The hand has been regarded as one of the most crucial organs for daily activities; thus, hand injuries are very common in the clinic. With the development of industrialization and with the presence of frequent accidents such as traffic accidents, hand injuries are currently increasing daily in society. Such injuries often result in the loss and necrosis of skin and soft tissue to different extents and are often accompanied by tendon exposure, nerve injury and bone defects. Hand reconstruction is challenging due to the unique functions and appearance of the hand; above all, skin reconstruction in order to restore the function of the hand is always difficult in the clinic .
Since abdominal flaps were first reported by McGregor and Jackson et al in 1972, they have gradually become ideal workhorse flaps for skin and soft tissue replacement in the hand. Abdominal flaps have many advantages, such as their consistent vessel anatomy, flexible design, harvesting simplicity, rapid postoperative recovery, and limited complications and wound infections . However, in addition to their advantages, these flaps also have limitations as well as disadvantages because if multiple finger injuries occur, the traditional surgical procedure used is often to artificially form syndactylia using an abdominal pedicled flap; this involves a secondary surgery for cutting the vascular pedicle and separating the fingers. Because of the long-term passive position, joint stiffness, discomfort position and unexpected flap avulsion often occur [14, 15].
For decades, with the continuous development of microsurgery techniques and tools, supermicrosurgery, a technique involving the dissection and anastomosis of small vessels ranging from 0.3 to 0.8 mm in size, has revolutionized the field of vessel reconstruction, allowing the possibility of perforator flaps with thinner calibers . The concept of a perforator flap was first presented by Koshim and Soeda in 1989, and this flap roughly experienced three substantial processes of development: pedicle flap-free flap-perforator flap[15, 16].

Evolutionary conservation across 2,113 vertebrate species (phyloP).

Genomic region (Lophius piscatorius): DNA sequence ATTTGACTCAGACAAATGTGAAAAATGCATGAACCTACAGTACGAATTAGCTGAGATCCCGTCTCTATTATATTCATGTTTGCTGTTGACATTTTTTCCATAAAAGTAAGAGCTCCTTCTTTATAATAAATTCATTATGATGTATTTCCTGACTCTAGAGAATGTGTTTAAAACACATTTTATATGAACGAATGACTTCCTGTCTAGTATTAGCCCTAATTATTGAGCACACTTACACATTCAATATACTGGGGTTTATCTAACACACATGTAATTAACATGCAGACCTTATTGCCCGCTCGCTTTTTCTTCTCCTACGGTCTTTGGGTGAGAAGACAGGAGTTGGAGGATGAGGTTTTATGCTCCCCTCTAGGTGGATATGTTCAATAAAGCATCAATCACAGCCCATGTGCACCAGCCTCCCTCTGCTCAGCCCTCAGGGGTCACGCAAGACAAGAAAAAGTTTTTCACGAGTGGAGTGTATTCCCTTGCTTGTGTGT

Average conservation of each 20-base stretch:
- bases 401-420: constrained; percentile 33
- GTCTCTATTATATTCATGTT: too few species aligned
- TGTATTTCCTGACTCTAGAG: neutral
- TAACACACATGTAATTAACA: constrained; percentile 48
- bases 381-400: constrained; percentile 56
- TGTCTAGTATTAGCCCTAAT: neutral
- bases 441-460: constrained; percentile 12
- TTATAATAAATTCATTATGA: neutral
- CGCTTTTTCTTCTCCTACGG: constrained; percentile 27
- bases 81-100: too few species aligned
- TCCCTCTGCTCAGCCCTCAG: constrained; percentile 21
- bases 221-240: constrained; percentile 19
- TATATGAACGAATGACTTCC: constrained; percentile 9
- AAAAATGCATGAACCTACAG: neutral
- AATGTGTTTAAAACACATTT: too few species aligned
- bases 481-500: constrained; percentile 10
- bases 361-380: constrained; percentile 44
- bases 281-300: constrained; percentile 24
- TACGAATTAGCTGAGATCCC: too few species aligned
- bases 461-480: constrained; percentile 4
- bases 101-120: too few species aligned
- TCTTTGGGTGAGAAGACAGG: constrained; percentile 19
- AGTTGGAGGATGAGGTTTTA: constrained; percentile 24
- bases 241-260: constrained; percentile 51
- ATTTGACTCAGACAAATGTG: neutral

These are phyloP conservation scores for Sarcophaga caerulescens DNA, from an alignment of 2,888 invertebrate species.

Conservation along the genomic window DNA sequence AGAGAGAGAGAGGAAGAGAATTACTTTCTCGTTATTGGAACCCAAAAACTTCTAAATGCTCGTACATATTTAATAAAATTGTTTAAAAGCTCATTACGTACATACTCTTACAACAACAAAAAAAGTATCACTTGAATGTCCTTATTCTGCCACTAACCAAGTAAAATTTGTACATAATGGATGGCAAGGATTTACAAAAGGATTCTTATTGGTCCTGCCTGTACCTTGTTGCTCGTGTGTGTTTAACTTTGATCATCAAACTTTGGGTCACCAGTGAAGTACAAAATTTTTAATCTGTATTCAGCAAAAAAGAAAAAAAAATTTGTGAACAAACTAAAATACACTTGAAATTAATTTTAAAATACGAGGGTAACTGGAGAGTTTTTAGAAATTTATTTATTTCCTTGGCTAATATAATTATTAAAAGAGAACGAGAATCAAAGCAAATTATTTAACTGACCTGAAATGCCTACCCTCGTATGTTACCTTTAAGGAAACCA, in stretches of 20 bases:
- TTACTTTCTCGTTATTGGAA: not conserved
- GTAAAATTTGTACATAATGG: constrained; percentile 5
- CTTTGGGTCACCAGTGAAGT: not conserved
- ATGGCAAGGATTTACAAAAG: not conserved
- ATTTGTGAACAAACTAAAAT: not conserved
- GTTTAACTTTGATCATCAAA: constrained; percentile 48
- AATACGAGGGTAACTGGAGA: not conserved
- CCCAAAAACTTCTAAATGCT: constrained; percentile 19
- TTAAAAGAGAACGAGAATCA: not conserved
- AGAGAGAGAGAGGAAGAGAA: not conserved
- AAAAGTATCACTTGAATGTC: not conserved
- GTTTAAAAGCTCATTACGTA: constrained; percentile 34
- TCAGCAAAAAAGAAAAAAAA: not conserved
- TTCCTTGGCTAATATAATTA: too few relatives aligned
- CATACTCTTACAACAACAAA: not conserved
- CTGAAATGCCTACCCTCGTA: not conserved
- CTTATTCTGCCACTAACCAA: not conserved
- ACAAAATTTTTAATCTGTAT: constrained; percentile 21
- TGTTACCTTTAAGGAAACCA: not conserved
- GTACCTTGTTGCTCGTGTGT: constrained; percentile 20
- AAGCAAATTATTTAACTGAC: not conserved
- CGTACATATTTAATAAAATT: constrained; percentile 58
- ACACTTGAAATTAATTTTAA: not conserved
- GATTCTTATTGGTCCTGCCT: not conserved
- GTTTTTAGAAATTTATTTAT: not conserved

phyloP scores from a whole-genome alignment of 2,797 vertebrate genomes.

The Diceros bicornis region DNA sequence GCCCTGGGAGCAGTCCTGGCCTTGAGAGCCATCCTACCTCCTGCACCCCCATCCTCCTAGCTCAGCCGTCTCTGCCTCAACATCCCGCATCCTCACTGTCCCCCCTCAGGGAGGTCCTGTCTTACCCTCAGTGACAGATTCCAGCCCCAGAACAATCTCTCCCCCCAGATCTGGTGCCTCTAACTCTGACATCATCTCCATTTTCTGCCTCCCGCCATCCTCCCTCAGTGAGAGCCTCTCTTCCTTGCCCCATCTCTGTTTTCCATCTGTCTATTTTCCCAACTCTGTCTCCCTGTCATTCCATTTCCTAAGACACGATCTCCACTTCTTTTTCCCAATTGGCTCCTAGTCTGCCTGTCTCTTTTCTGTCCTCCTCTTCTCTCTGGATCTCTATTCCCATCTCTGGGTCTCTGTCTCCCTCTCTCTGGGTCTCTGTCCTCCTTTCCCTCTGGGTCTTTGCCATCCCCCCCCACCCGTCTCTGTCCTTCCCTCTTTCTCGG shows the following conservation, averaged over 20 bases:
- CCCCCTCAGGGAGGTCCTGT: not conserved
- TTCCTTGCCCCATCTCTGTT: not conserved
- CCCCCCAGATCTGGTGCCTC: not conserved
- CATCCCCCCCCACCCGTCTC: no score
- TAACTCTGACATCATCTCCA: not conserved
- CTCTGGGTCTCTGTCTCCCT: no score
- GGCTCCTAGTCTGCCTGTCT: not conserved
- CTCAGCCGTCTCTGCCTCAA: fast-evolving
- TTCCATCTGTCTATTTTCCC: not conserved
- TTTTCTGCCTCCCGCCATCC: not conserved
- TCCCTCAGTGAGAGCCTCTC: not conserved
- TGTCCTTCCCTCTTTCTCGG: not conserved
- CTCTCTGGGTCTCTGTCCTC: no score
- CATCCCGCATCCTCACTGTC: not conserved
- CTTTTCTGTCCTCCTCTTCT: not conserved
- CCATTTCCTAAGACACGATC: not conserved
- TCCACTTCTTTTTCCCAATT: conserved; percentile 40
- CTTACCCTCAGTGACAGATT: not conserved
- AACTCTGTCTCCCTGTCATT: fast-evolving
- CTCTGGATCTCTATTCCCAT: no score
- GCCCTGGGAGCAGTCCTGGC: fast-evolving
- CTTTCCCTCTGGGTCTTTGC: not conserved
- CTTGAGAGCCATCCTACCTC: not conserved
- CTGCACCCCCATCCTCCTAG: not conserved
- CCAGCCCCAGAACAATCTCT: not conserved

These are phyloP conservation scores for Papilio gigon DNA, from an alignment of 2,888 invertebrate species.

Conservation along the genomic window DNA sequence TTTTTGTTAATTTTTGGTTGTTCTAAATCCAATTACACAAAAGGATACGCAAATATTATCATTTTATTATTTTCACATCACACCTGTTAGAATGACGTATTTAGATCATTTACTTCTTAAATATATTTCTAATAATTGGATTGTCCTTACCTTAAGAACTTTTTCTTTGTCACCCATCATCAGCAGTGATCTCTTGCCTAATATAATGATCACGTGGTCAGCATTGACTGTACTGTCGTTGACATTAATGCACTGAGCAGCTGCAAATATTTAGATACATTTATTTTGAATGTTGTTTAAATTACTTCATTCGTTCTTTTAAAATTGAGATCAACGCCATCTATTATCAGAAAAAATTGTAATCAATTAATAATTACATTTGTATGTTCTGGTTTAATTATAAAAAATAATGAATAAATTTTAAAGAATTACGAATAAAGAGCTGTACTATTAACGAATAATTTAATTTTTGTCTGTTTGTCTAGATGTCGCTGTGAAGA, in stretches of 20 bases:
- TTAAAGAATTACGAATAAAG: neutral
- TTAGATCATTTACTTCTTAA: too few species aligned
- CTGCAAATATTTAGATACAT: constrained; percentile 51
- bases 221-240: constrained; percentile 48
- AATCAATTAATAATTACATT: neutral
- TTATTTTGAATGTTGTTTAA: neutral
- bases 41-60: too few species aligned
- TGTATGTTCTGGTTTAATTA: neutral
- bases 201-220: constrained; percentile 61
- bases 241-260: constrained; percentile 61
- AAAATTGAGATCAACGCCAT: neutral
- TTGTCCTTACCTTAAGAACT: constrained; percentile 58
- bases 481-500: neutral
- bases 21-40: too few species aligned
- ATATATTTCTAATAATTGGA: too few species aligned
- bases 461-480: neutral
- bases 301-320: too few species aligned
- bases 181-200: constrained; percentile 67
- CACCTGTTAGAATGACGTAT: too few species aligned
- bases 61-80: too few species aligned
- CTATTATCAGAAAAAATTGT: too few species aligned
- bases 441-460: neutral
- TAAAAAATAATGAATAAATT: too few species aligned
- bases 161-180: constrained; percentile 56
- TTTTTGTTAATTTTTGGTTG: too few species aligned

The perforator flap is a kind of flap that survives due to the blood supply from perforator vessels with small diameters (approximately 0.5 mm). Unlike other traditional flaps, the perforator flap does not depend on muscle or deep fascia and reduces the morbidity of the donor area to the minimum. Therefore, the use of this flap is an inevitable trend in the field of hand trauma and represents an opportunity for microsurgery to solve complex reconstructive problems. In recent years, various types of perforator flaps have been reported, such as the paraumbilical, anterolateral thigh, lateralthoracic, superficial circumflex iliac and gluteal artery perforator flaps.
In 2004, Koshima et al. first established the concept of the SCIP flap, constituting the dissection of a groin flap based on the superficial circumflex iliac artery (SCIA) . The SCIP flap is pliable, thin and reliable, and is one of the most demanding flaps with long vascular pedicles. This flap has many advantages by not only obtaining an aesthetic effect and functional outcome but also minimizing donor site morbidity with concealment of the scar, reducing the surgical time, and achieving one-stage surgical reconstruction.
The SCIP flap is one of the most advantageous flaps because it enables the reconstruction of multiple lesions with one source vessel. It can be designed with a lobulated appearance in order to repair two or more wounds simultaneously by anastomosing one group of blood vessels.